Lee Tschanz, vice president for North American sales at Rockwell Automation, thought a black employee he was coaching was too timid to advance. But Tschanz was feeling pressure from his bosses to help people of color and women succeed at the Milwaukee-based industrial automation and software company. He decided to try a different approach after learning in training about the distinct challenges faced by workers who aren’t white men.
Among the 80 or so customers crammed into Bare Escentuals, it’s easy to spot Leslie Blodgett. It’s not merely her six-inch platform heels and bright magenta-and-blue dress that set her apart in the Thousand Oaks (Calif.) mall boutique, but her confidence. To the woman concerned she’s too old for shimmery eye shadow, Blodgett swoops in and encourages her to wear whatever she wants. With a deft sweep of a brush, she demonstrates a new shade of blush on another customer’s cheek.
After weeks of scandal, Uber released its first report Tuesday detailing the gender breakdown and racial makeup of its employees. Though welcomed by diversity advocates, the revelations weren't that surprising: Within engineering, only 15 per cent are women and 6 per cent are black, Latino or multiracial, which makes Uber not that different from other tech companies, where those groups make up a tiny fraction of the technical workforce.
Muck Rack makes it simple to find people, tweets, or articles that mention any name, keyword, company, hashtag etc. We've compiled this guide to help you make the most of your search.
Selecting a term
Start searching tweets, articles from media outlets, articles mentioned in tweets, journalists'
names, titles and bios with some suggested searches:
Companies or Topics (e.g. iPhone, Microsoft)
Phrases (e.g. "cloud computing") — use quotes to keep the terms together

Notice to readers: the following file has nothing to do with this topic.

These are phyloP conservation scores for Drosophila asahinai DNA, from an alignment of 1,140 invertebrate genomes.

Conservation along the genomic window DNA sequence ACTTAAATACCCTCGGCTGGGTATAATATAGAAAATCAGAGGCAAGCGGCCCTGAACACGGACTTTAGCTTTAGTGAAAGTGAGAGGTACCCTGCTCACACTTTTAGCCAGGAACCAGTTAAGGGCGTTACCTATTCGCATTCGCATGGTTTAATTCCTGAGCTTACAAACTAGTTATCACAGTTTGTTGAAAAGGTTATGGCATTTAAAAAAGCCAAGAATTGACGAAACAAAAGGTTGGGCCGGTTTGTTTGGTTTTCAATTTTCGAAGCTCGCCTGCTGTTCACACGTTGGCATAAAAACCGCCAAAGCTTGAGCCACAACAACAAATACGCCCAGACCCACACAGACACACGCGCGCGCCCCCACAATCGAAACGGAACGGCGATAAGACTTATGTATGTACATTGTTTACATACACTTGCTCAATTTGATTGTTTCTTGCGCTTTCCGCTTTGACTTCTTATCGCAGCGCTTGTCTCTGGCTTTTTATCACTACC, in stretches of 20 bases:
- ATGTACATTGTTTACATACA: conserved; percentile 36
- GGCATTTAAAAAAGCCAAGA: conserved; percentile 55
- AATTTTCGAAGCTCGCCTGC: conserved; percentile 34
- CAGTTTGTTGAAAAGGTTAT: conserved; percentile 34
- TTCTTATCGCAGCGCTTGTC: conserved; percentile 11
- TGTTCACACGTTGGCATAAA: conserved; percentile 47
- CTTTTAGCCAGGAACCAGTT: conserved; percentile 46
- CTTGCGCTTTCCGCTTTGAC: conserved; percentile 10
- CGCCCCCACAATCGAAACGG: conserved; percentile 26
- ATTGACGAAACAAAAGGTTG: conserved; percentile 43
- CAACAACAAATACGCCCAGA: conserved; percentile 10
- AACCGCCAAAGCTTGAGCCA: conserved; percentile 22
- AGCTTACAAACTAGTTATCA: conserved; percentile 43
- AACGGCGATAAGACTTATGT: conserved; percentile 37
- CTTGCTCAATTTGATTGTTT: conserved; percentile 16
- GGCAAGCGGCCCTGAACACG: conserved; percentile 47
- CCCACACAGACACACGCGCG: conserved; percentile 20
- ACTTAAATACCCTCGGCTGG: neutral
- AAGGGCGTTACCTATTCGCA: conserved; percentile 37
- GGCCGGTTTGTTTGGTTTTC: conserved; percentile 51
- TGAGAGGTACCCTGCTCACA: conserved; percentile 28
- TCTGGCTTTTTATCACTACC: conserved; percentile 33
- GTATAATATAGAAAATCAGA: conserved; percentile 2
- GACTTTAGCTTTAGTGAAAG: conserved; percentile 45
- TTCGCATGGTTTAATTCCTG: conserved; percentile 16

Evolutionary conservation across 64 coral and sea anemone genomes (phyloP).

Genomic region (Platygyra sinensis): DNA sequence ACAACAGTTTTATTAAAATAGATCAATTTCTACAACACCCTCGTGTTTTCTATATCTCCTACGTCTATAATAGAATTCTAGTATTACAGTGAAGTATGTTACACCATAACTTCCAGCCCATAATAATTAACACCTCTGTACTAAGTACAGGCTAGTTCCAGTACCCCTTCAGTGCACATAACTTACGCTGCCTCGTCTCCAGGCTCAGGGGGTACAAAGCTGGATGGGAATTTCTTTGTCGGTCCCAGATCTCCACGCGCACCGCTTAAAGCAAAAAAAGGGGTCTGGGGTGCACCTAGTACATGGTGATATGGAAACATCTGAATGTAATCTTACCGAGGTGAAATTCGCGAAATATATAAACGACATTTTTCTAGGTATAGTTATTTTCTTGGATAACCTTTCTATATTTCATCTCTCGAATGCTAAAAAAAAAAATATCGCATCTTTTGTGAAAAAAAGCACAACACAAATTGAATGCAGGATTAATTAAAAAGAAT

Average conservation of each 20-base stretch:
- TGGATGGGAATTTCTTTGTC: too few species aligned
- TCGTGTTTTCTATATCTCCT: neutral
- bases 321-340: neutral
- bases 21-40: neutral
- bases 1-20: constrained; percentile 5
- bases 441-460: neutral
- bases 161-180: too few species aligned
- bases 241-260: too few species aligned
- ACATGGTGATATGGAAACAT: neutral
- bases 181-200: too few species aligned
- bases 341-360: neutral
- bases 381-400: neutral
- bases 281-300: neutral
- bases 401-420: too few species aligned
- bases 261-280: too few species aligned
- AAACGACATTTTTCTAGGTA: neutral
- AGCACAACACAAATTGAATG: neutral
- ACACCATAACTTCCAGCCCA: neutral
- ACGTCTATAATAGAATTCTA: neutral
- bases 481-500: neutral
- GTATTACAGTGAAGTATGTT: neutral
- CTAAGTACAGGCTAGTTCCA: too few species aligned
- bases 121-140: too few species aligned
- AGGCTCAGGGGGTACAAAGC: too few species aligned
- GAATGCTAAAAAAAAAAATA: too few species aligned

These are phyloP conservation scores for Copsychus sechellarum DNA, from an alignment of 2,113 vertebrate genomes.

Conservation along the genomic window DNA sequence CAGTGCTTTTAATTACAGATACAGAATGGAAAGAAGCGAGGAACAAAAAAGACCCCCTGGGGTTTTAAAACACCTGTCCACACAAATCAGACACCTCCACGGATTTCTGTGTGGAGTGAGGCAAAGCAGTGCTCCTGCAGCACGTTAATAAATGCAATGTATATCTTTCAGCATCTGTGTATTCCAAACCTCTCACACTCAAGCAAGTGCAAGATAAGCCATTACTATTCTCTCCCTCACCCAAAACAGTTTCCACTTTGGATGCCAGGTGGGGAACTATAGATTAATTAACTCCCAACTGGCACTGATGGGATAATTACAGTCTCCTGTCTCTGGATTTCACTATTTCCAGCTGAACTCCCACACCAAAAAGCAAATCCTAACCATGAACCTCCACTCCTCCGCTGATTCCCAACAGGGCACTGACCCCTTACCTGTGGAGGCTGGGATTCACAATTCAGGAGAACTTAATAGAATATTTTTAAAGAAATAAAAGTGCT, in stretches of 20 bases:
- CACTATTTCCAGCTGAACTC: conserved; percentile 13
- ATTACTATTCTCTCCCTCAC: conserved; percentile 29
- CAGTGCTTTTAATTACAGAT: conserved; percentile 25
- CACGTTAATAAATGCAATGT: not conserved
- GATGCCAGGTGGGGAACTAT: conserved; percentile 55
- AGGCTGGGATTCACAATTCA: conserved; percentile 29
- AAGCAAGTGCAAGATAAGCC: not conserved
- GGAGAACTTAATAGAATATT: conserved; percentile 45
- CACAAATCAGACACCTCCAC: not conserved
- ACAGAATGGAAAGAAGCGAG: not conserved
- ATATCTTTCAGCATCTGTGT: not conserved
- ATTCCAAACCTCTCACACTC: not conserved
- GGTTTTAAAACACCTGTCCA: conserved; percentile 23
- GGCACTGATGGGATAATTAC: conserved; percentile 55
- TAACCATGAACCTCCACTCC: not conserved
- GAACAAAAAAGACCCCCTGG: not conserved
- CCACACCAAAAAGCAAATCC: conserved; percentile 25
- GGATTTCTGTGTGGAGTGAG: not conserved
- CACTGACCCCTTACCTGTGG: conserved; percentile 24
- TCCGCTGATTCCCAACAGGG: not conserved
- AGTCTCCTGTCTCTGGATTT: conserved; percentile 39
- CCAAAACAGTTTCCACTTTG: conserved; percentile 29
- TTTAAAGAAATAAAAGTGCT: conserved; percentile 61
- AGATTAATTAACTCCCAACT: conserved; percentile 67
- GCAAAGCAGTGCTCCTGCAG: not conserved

Twitter handles (e.g. @username) — returns those who have mentioned or replied to
Names (e.g. "David Pogue")
Hashtags (e.g. #sxsw, #london2012)
Bio details (e.g. vegan, Olympics, father)
Muck Rack's Advanced Search allows for many boolean operators.
Find results that mention multiple specified terms, use AND or
+. For example, ensure each result contains both Elon Musk and Mark Zuckerberg by
searching Obama AND Romney or Obama + Romney.
Use the operators OR or , to broaden your search when you'd like either of
multiple terms to appear in results. (This is the default behavior of our search when no operators
are used.) For example, search for democrat OR republican to find results that refer to
Democrats and/or Republicans.
Use NOT or - to subtract results from your search. For
example, searching Disney will yield results about the Walt Disney Company as well as Walt Disney
World Resort. To exclude mentions of Disney World, search for Disney -World or Disney
When using one of these operators with a phrase, enclose it in quotation marks. For example, you can
find results about smartphones excluding Apple's iPhone 4S by searching smartphone -"iPhone
Exact case matching or punctuation
If you're searching for a brand name or keyword that relies on specific punctuation marks or capitalization, you can
find results that match your exact query by adding matchcase: before the keyword you're searching for, like matchcase:E*TRADE .
Use parentheses to separate multiple
boolean phrases. For example, to find journalists talking about having fun in Disney World or
Disneyland, search for ("disney world" OR disneyland) AND fun.
An asterisk can be used to search for any variation of a root word truncated by the asterisk. For example, searching for admin* will return results for administrator, administration, administer, administered, etc.
A near operator is an AND operator where you can control the distance between the words. You can vary the distance the near operation uses by adding a forward slash and number (between 0-99) such as strawberries NEAR/10 "whipped cream", which means the strawberries must exist within 10 words of "whipped cream".